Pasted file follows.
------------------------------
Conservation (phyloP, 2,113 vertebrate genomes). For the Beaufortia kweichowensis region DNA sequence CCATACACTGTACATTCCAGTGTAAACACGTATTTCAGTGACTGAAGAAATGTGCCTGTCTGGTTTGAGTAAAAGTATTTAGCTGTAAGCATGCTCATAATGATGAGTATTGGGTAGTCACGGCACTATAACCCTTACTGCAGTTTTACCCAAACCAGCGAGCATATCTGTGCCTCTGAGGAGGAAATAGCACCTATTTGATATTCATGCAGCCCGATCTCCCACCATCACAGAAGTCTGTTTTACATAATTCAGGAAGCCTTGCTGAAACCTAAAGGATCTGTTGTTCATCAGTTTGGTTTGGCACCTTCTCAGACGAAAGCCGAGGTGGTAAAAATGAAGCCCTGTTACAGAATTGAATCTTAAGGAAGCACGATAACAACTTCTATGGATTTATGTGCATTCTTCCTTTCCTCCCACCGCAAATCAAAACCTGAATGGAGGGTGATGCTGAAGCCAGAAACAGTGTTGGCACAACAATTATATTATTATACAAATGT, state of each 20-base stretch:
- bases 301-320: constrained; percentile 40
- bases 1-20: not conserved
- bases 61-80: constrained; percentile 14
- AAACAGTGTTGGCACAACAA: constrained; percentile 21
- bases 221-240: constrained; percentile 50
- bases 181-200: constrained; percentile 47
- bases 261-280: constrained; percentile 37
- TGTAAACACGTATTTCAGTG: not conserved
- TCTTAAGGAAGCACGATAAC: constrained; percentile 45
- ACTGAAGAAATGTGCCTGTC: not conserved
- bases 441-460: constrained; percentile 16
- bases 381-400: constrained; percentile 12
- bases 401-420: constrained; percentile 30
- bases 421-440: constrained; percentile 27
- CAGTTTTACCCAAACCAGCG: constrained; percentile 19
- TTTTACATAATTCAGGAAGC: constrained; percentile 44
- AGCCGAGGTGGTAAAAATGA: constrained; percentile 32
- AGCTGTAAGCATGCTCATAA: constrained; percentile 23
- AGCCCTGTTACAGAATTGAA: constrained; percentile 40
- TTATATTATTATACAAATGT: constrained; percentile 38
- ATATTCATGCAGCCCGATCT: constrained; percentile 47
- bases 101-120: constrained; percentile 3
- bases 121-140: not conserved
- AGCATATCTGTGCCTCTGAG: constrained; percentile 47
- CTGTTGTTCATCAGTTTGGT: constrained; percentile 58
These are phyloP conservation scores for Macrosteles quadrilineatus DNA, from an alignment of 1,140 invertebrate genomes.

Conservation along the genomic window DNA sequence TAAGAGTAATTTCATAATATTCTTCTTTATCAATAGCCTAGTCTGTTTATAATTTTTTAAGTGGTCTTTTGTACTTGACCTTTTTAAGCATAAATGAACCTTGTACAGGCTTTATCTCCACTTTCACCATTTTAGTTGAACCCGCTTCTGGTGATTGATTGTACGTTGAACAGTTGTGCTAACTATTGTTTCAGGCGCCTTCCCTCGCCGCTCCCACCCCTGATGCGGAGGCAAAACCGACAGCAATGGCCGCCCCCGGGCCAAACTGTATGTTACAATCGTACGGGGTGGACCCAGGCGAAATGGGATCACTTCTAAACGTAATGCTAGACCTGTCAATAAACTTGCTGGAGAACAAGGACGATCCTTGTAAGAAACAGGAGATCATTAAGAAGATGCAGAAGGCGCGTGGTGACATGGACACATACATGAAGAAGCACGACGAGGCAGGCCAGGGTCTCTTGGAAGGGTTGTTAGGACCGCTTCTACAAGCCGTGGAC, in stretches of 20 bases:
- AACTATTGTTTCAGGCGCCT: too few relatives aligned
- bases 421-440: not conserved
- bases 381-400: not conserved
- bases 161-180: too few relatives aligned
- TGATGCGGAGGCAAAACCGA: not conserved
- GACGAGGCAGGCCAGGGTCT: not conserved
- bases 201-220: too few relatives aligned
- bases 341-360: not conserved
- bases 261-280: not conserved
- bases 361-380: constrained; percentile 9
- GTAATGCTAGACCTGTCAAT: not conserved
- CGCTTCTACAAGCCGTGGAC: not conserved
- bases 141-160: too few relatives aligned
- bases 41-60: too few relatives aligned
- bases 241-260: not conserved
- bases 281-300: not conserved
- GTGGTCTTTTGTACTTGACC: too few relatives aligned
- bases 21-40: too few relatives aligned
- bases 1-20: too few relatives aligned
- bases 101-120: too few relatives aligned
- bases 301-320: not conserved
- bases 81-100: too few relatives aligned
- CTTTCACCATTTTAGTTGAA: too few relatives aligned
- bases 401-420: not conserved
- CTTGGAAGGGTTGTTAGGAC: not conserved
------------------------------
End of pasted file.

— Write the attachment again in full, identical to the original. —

Conservation (phyloP, 2,113 vertebrate genomes). For the Beaufortia kweichowensis region DNA sequence CCATACACTGTACATTCCAGTGTAAACACGTATTTCAGTGACTGAAGAAATGTGCCTGTCTGGTTTGAGTAAAAGTATTTAGCTGTAAGCATGCTCATAATGATGAGTATTGGGTAGTCACGGCACTATAACCCTTACTGCAGTTTTACCCAAACCAGCGAGCATATCTGTGCCTCTGAGGAGGAAATAGCACCTATTTGATATTCATGCAGCCCGATCTCCCACCATCACAGAAGTCTGTTTTACATAATTCAGGAAGCCTTGCTGAAACCTAAAGGATCTGTTGTTCATCAGTTTGGTTTGGCACCTTCTCAGACGAAAGCCGAGGTGGTAAAAATGAAGCCCTGTTACAGAATTGAATCTTAAGGAAGCACGATAACAACTTCTATGGATTTATGTGCATTCTTCCTTTCCTCCCACCGCAAATCAAAACCTGAATGGAGGGTGATGCTGAAGCCAGAAACAGTGTTGGCACAACAATTATATTATTATACAAATGT, state of each 20-base stretch:
- bases 301-320: constrained; percentile 40
- bases 1-20: not conserved
- bases 61-80: constrained; percentile 14
- AAACAGTGTTGGCACAACAA: constrained; percentile 21
- bases 221-240: constrained; percentile 50
- bases 181-200: constrained; percentile 47
- bases 261-280: constrained; percentile 37
- TGTAAACACGTATTTCAGTG: not conserved
- TCTTAAGGAAGCACGATAAC: constrained; percentile 45
- ACTGAAGAAATGTGCCTGTC: not conserved
- bases 441-460: constrained; percentile 16
- bases 381-400: constrained; percentile 12
- bases 401-420: constrained; percentile 30
- bases 421-440: constrained; percentile 27
- CAGTTTTACCCAAACCAGCG: constrained; percentile 19
- TTTTACATAATTCAGGAAGC: constrained; percentile 44
- AGCCGAGGTGGTAAAAATGA: constrained; percentile 32
- AGCTGTAAGCATGCTCATAA: constrained; percentile 23
- AGCCCTGTTACAGAATTGAA: constrained; percentile 40
- TTATATTATTATACAAATGT: constrained; percentile 38
- ATATTCATGCAGCCCGATCT: constrained; percentile 47
- bases 101-120: constrained; percentile 3
- bases 121-140: not conserved
- AGCATATCTGTGCCTCTGAG: constrained; percentile 47
- CTGTTGTTCATCAGTTTGGT: constrained; percentile 58
These are phyloP conservation scores for Macrosteles quadrilineatus DNA, from an alignment of 1,140 invertebrate genomes.

Conservation along the genomic window DNA sequence TAAGAGTAATTTCATAATATTCTTCTTTATCAATAGCCTAGTCTGTTTATAATTTTTTAAGTGGTCTTTTGTACTTGACCTTTTTAAGCATAAATGAACCTTGTACAGGCTTTATCTCCACTTTCACCATTTTAGTTGAACCCGCTTCTGGTGATTGATTGTACGTTGAACAGTTGTGCTAACTATTGTTTCAGGCGCCTTCCCTCGCCGCTCCCACCCCTGATGCGGAGGCAAAACCGACAGCAATGGCCGCCCCCGGGCCAAACTGTATGTTACAATCGTACGGGGTGGACCCAGGCGAAATGGGATCACTTCTAAACGTAATGCTAGACCTGTCAATAAACTTGCTGGAGAACAAGGACGATCCTTGTAAGAAACAGGAGATCATTAAGAAGATGCAGAAGGCGCGTGGTGACATGGACACATACATGAAGAAGCACGACGAGGCAGGCCAGGGTCTCTTGGAAGGGTTGTTAGGACCGCTTCTACAAGCCGTGGAC, in stretches of 20 bases:
- AACTATTGTTTCAGGCGCCT: too few relatives aligned
- bases 421-440: not conserved
- bases 381-400: not conserved
- bases 161-180: too few relatives aligned
- TGATGCGGAGGCAAAACCGA: not conserved
- GACGAGGCAGGCCAGGGTCT: not conserved
- bases 201-220: too few relatives aligned
- bases 341-360: not conserved
- bases 261-280: not conserved
- bases 361-380: constrained; percentile 9
- GTAATGCTAGACCTGTCAAT: not conserved
- CGCTTCTACAAGCCGTGGAC: not conserved
- bases 141-160: too few relatives aligned
- bases 41-60: too few relatives aligned
- bases 241-260: not conserved
- bases 281-300: not conserved
- GTGGTCTTTTGTACTTGACC: too few relatives aligned
- bases 21-40: too few relatives aligned
- bases 1-20: too few relatives aligned
- bases 101-120: too few relatives aligned
- bases 301-320: not conserved
- bases 81-100: too few relatives aligned
- CTTTCACCATTTTAGTTGAA: too few relatives aligned
- bases 401-420: not conserved
- CTTGGAAGGGTTGTTAGGAC: not conserved